The Stage-D Conversion Set includes a new chassis, drift tires with some sharp looking rims, carbon fiber plates to hold it all together and a few other parts to complete the build. We also added the HPI Racing Impreza body to finish it off.
We started with a HPI RS4 3 Evo. We wanted to be sure we had a good baseline for what the Stage-D drift kit would do for us, so we began by trying to drift with the stock RS4. We managed to get a few good power-slides out of it, but the stock tires were just giving us too much grip. Next, we upgraded to the drift tires on the stock RS4. We were able to achieve better slides, but the extra rear weight proved to put too much stress on the rear tires and cracked one of the rims. After getting a replacement, it was time to start the build.
While the rebuild looks to be a daunting task, it is really not too bad. The kit can easily be completed in an afternoon. The only difficulty we ran into was taking out the engine. The engine screws were difficult to remove and the screw heads stripped easily. The front and rear assemblies of the car were transferred to the new chassis as complete pieces. The rest was just a matter of following the fairly good instructions. All of the parts are good quality, however, I am a little sad to go from an enclosed electronics case to an open setup using double-sided tape. It is important to note that the Stage-D conversion requires a hump pack receiver battery. Also, pay attention when gluing the tires as the rear wheels are wider than the front. In addition, be sure to adjust your steering so front tires still roll at a full turn. Powering through a turn and having a wheel lock up can cause bad things to happen.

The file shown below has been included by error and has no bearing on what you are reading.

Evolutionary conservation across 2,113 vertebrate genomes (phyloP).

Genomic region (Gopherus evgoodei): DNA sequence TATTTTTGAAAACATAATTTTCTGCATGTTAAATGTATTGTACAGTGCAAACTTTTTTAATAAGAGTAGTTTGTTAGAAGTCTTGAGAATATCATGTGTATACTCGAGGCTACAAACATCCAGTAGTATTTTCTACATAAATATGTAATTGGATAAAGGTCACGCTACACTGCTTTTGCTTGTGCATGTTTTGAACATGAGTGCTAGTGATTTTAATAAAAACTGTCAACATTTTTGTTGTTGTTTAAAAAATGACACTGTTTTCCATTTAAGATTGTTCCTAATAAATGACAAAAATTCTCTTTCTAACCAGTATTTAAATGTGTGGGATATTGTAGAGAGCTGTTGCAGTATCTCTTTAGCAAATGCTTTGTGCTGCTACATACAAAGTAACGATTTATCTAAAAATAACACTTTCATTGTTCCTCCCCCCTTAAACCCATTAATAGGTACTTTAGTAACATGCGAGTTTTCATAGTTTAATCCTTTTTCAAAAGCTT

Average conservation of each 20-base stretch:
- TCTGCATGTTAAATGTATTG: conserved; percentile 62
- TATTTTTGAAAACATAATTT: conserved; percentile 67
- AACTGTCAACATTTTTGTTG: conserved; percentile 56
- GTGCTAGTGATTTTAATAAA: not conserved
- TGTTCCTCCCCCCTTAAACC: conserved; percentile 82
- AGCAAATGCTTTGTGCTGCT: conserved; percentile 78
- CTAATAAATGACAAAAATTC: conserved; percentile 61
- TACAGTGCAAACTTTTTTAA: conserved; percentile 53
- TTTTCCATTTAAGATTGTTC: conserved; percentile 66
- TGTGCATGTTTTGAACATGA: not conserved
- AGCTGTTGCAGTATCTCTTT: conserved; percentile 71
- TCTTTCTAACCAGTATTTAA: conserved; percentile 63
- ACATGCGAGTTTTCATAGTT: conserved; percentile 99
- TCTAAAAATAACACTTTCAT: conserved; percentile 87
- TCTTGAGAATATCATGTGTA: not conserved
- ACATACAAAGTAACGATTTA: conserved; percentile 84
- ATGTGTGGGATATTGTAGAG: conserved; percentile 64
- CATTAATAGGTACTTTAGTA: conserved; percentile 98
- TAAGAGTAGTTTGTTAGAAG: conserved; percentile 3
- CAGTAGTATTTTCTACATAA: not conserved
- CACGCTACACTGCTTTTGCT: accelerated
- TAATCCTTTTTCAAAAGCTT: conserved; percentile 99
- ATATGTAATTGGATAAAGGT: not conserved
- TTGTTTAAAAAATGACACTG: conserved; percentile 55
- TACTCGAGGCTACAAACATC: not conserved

Once we had everything together, it was time to see how much of an improvement the Stage-D Conversion Set would have on our ability to drift. The difference was awesome! With a little practice, we were able to put the car into some cool drifting turns. With some more practice, we were keeping the car sideways through turns and powering back out of them. Drifting consistently and keeping the drift under control is tough. A lot of practice is required to really show off what this car can do, but it is still easy to get started.
Now, as with most street cars, location is important. The smoother the surface, the better the drive. Any rocks or bumps in the asphalt should be avoided at all costs. As bashers, we totally ignore this. We consider whatever parking lot we find ourselves in to be a place to race. The Stage-D Conversion Set really needs a decent place to run. Rocks and big cracks in the asphalt can pop you out of a nice drift and really take away from the experience (especially if it breaks your car).
Overall, the Stage-D Conversion Set has been a lot of fun. There is a lot to learn to become an expert drift racer, but it is not hard to get started having fun. If you have a nice location to drive, this setup can be a lot of fun.
Check out our videos page to see some footage of us taking this ride for a spin!
|Time to Bash||6/10 – Moving everything to a new chassis will take a little time. Overall, not too bad though.|
|Workability||8.5/10 – Taping down the battery in its location will make it annoying to replace. The rest of the car should remain accessible.|
|Car Show Rating||9/10 – With some practice, you can have a ton of fun showing off what this car can do.|
|Bash-A-Bility||6/10 – Getting the right place to race is essential.|
|Big Squid Rating||8.2/10 – Tentacles. While its not a go-anywhere kind of setup, the Stage-D Conversion Set is a whole lot of fun.|